An inference with alarming implications

Although Rothe was prepared for the worst, she was surprised when she received the news that the test had come up positive – and she interviewed the patient at length. It emerged that his colleague from Shanghai had shown no symptoms of illness in the course of several hours during which they had worked together. Representatives of State agencies who had spoken to the Chinese visitor on the telephone confirmed this – and Rothe came to the conclusion that the novel disease could be transmitted by individuals who showed no overt symptoms of the condition.

“The implications of the positive result were alarming,” says Rothe, for up to that point it had been assumed that only symptomatic individuals could transmit the new coronavirus to others – as was true of the related SARS virus that emerged in 2003. “It meant that people who were infected but displayed no symptoms were criss-crossing the globe and inadvertently infecting others. So my – essentially quite elementary – inference was actually an explosive one.” She promptly informed the health authorities, and her observations were published in the New England Journal of Medicine within a few days. “It was immediately clear to me that the finding had to be communicated to the rest of world as fast as possible.”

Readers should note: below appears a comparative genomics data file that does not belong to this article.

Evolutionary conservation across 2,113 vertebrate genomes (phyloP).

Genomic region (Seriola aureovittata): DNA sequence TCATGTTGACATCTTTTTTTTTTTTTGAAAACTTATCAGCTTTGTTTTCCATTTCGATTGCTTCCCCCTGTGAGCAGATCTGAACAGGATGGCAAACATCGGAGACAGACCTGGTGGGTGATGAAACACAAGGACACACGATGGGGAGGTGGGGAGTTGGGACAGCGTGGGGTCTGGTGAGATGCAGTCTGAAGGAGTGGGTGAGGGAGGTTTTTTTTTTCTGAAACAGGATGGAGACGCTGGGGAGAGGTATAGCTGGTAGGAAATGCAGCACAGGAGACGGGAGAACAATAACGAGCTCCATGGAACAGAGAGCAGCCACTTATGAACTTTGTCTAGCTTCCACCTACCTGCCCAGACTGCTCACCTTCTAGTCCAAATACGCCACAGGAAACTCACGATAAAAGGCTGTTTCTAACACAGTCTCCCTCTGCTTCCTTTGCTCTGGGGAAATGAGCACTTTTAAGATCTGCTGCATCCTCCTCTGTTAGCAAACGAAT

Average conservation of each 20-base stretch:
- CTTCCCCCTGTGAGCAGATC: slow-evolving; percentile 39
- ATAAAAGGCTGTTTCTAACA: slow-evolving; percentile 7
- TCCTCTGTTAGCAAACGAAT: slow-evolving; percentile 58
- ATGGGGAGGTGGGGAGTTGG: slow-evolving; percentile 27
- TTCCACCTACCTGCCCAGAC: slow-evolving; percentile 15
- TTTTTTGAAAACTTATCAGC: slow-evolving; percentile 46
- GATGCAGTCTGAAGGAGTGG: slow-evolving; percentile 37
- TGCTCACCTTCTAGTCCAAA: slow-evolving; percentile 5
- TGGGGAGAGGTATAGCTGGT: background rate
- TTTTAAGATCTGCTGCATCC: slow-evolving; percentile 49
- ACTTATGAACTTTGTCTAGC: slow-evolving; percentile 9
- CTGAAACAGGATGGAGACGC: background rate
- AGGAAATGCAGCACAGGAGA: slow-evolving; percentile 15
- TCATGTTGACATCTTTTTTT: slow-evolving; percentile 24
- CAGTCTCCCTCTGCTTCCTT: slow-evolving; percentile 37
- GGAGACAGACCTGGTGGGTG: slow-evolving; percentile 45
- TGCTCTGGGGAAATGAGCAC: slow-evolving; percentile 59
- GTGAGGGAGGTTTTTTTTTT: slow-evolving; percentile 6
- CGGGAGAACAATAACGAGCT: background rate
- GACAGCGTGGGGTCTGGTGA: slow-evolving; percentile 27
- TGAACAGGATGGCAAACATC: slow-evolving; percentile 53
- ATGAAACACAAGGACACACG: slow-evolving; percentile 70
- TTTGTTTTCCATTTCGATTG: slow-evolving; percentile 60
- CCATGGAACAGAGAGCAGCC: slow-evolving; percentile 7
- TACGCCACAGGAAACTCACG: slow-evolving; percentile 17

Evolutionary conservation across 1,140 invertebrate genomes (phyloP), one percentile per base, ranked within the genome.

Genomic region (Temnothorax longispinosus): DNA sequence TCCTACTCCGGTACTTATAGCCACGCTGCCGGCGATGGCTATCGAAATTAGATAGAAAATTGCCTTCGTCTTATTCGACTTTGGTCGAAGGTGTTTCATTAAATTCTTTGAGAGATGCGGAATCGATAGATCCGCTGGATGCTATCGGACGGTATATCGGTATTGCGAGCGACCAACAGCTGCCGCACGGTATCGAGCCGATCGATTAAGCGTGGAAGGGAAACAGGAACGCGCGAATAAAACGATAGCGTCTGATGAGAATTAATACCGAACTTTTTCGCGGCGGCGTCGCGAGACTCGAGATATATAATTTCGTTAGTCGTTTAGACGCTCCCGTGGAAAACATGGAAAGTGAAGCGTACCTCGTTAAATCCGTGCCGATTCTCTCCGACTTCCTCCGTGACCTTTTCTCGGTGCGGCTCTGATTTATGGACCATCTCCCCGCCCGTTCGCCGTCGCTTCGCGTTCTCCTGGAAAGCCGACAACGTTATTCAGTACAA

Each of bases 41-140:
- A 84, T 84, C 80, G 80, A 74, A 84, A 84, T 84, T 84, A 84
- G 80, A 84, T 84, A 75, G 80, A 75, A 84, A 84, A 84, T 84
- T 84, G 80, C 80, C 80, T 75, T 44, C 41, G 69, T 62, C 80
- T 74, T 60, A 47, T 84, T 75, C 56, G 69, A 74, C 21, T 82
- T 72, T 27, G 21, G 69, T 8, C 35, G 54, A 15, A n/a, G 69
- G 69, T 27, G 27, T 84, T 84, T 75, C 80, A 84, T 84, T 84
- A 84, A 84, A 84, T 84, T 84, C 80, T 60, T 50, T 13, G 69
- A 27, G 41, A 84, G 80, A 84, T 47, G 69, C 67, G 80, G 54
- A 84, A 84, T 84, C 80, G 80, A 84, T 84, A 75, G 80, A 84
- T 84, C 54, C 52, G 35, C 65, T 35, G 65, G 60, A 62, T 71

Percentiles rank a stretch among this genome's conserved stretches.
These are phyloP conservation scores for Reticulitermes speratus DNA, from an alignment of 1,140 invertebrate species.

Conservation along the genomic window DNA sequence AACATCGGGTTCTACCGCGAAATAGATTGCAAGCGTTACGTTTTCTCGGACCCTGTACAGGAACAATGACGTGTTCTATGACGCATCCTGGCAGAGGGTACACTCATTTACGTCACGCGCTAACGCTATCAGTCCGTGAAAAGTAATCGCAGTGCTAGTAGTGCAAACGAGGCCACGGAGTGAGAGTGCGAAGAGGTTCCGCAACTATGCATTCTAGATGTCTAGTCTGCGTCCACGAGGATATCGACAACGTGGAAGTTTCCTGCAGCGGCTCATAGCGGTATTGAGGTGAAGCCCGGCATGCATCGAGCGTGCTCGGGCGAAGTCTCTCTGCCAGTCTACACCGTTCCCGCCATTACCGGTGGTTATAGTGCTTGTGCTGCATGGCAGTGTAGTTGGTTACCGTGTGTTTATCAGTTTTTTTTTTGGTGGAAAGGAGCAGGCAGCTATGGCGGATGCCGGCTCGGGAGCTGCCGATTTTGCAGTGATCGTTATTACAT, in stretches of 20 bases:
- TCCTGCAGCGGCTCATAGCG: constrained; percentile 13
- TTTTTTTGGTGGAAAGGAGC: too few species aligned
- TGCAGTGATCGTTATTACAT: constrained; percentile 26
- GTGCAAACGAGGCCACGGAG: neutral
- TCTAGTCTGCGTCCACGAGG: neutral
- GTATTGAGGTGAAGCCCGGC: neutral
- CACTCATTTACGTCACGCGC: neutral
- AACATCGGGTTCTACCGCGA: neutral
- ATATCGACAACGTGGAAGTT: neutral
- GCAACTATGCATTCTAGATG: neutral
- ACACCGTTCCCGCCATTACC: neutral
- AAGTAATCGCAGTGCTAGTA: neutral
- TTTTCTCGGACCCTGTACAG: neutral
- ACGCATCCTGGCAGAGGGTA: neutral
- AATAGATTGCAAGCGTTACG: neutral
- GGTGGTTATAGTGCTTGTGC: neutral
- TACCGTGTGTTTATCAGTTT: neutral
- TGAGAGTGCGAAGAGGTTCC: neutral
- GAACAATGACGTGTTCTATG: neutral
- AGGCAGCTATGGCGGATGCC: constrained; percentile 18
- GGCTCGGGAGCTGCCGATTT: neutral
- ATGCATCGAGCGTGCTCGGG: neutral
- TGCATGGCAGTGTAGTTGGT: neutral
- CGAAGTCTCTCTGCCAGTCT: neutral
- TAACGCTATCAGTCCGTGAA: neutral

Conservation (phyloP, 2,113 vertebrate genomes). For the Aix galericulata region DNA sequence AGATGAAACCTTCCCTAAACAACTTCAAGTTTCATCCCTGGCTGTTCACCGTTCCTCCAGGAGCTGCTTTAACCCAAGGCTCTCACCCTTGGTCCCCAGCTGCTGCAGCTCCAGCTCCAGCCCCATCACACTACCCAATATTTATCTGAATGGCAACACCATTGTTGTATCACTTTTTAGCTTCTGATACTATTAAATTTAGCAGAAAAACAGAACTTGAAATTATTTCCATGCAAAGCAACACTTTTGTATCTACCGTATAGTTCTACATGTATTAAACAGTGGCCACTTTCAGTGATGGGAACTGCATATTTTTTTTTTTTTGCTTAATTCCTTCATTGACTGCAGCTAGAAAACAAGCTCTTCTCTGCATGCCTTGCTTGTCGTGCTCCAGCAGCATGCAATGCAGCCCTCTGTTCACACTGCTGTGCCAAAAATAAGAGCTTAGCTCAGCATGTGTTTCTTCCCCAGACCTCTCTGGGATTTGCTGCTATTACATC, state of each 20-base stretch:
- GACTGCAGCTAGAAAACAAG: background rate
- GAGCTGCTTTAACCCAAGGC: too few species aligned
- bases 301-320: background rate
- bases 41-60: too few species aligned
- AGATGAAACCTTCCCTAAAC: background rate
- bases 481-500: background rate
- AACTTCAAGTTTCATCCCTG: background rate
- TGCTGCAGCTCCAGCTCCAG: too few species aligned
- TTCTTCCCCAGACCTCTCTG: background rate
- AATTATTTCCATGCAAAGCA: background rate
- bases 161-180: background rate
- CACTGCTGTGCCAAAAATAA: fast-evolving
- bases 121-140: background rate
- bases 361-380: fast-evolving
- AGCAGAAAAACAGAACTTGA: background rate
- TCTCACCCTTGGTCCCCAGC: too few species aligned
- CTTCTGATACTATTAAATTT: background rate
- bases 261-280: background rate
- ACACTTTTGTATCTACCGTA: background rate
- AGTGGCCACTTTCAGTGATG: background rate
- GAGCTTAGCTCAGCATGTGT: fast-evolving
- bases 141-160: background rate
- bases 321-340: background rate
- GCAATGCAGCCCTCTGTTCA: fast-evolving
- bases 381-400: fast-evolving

In the days following the appearance of the paper, the telephones in the Institute never stopped ringing. Not only had Rothe diagnosed the first case of Covid-19 in Germany, she was also the first physician in the Western world to clearly describe a case of transmission of the disease by an asymptomatic patient. This explains why so many of the callers were representatives of the media. “As if we didn’t have more than enough to do, in addition to the usual clinical routine! For example, we brought students along with us to two nursing homes, took swabs from the staff and explained the precautions to be taken to prevent the spread of the infection.”

While her family and her colleagues responded positively to Rothe’s recognition that Covid-19 could be transmitted by asymptomatic carriers of the virus, others were far from convinced. “The findings prompted various forms of abuse in some of the media,” she recalls. Even government agencies in the UK and Sweden cast doubt on the validity of Rothe’s inference. “That was a rather extreme reaction,” she says, “but many people just didn’t want to hear or accept that patients who showed no symptoms of infection could transmit this virus.”

Six months later, by which time Rothe’s conclusion had been confirmed worldwide, the pendulum changed direction. The New York Times (NYT) published a front-page article entitled “How the World Missed Covid-19's Silent Spread”. The report, together with other reports on the pandemic that had appeared in the paper, went on to win the Pulitzer Prize for Public Service. Based on her seminal discovery, TIME Magazine subsequently included Rothe on its list of the 100 most influential people in the world in the year 2020. – And at home, she received the award Pro meritis scientiae et litterarum” from the State of Bavaria. She herself found that all the fuss was a bit too much. “I hadn’t sequenced an important gene or cloned a new mouse strain. I had just taken another look and put two and two together. – Nothing special, all in a day’s work.”